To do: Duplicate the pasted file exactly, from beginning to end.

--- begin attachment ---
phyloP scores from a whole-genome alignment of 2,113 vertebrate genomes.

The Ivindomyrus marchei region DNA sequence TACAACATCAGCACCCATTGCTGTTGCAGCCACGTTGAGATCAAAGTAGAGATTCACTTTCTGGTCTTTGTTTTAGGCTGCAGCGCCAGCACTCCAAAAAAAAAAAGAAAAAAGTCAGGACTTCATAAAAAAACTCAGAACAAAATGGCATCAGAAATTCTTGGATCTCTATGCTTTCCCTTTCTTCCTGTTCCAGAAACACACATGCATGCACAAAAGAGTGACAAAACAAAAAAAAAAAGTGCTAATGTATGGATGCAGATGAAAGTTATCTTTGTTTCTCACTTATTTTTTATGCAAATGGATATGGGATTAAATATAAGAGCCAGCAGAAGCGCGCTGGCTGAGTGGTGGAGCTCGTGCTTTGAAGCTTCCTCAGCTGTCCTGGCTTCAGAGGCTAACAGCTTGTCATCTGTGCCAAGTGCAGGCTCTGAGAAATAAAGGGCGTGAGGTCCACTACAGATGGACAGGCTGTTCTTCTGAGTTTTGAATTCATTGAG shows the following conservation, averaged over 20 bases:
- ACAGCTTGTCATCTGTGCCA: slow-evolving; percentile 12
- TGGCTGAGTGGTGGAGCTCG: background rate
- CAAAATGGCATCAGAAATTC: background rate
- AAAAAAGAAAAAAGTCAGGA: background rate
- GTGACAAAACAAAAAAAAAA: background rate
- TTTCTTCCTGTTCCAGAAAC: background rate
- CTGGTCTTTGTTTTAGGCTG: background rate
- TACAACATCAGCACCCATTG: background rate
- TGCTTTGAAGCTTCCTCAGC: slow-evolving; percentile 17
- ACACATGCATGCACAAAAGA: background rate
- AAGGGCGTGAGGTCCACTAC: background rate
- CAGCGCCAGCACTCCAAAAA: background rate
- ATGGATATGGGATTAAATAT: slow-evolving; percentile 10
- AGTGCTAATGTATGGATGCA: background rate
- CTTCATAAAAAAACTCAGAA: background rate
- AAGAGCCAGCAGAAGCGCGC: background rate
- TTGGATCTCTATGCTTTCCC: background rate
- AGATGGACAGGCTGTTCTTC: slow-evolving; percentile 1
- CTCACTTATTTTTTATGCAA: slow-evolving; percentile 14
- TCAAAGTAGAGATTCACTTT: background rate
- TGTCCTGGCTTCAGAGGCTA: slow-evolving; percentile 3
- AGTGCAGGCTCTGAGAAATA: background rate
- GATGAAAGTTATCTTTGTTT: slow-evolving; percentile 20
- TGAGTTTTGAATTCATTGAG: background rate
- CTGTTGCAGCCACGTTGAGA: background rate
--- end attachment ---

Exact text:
phyloP scores from a whole-genome alignment of 2,113 vertebrate genomes.

The Ivindomyrus marchei region DNA sequence TACAACATCAGCACCCATTGCTGTTGCAGCCACGTTGAGATCAAAGTAGAGATTCACTTTCTGGTCTTTGTTTTAGGCTGCAGCGCCAGCACTCCAAAAAAAAAAAGAAAAAAGTCAGGACTTCATAAAAAAACTCAGAACAAAATGGCATCAGAAATTCTTGGATCTCTATGCTTTCCCTTTCTTCCTGTTCCAGAAACACACATGCATGCACAAAAGAGTGACAAAACAAAAAAAAAAAGTGCTAATGTATGGATGCAGATGAAAGTTATCTTTGTTTCTCACTTATTTTTTATGCAAATGGATATGGGATTAAATATAAGAGCCAGCAGAAGCGCGCTGGCTGAGTGGTGGAGCTCGTGCTTTGAAGCTTCCTCAGCTGTCCTGGCTTCAGAGGCTAACAGCTTGTCATCTGTGCCAAGTGCAGGCTCTGAGAAATAAAGGGCGTGAGGTCCACTACAGATGGACAGGCTGTTCTTCTGAGTTTTGAATTCATTGAG shows the following conservation, averaged over 20 bases:
- ACAGCTTGTCATCTGTGCCA: slow-evolving; percentile 12
- TGGCTGAGTGGTGGAGCTCG: background rate
- CAAAATGGCATCAGAAATTC: background rate
- AAAAAAGAAAAAAGTCAGGA: background rate
- GTGACAAAACAAAAAAAAAA: background rate
- TTTCTTCCTGTTCCAGAAAC: background rate
- CTGGTCTTTGTTTTAGGCTG: background rate
- TACAACATCAGCACCCATTG: background rate
- TGCTTTGAAGCTTCCTCAGC: slow-evolving; percentile 17
- ACACATGCATGCACAAAAGA: background rate
- AAGGGCGTGAGGTCCACTAC: background rate
- CAGCGCCAGCACTCCAAAAA: background rate
- ATGGATATGGGATTAAATAT: slow-evolving; percentile 10
- AGTGCTAATGTATGGATGCA: background rate
- CTTCATAAAAAAACTCAGAA: background rate
- AAGAGCCAGCAGAAGCGCGC: background rate
- TTGGATCTCTATGCTTTCCC: background rate
- AGATGGACAGGCTGTTCTTC: slow-evolving; percentile 1
- CTCACTTATTTTTTATGCAA: slow-evolving; percentile 14
- TCAAAGTAGAGATTCACTTT: background rate
- TGTCCTGGCTTCAGAGGCTA: slow-evolving; percentile 3
- AGTGCAGGCTCTGAGAAATA: background rate
- GATGAAAGTTATCTTTGTTT: slow-evolving; percentile 20
- TGAGTTTTGAATTCATTGAG: background rate
- CTGTTGCAGCCACGTTGAGA: background rate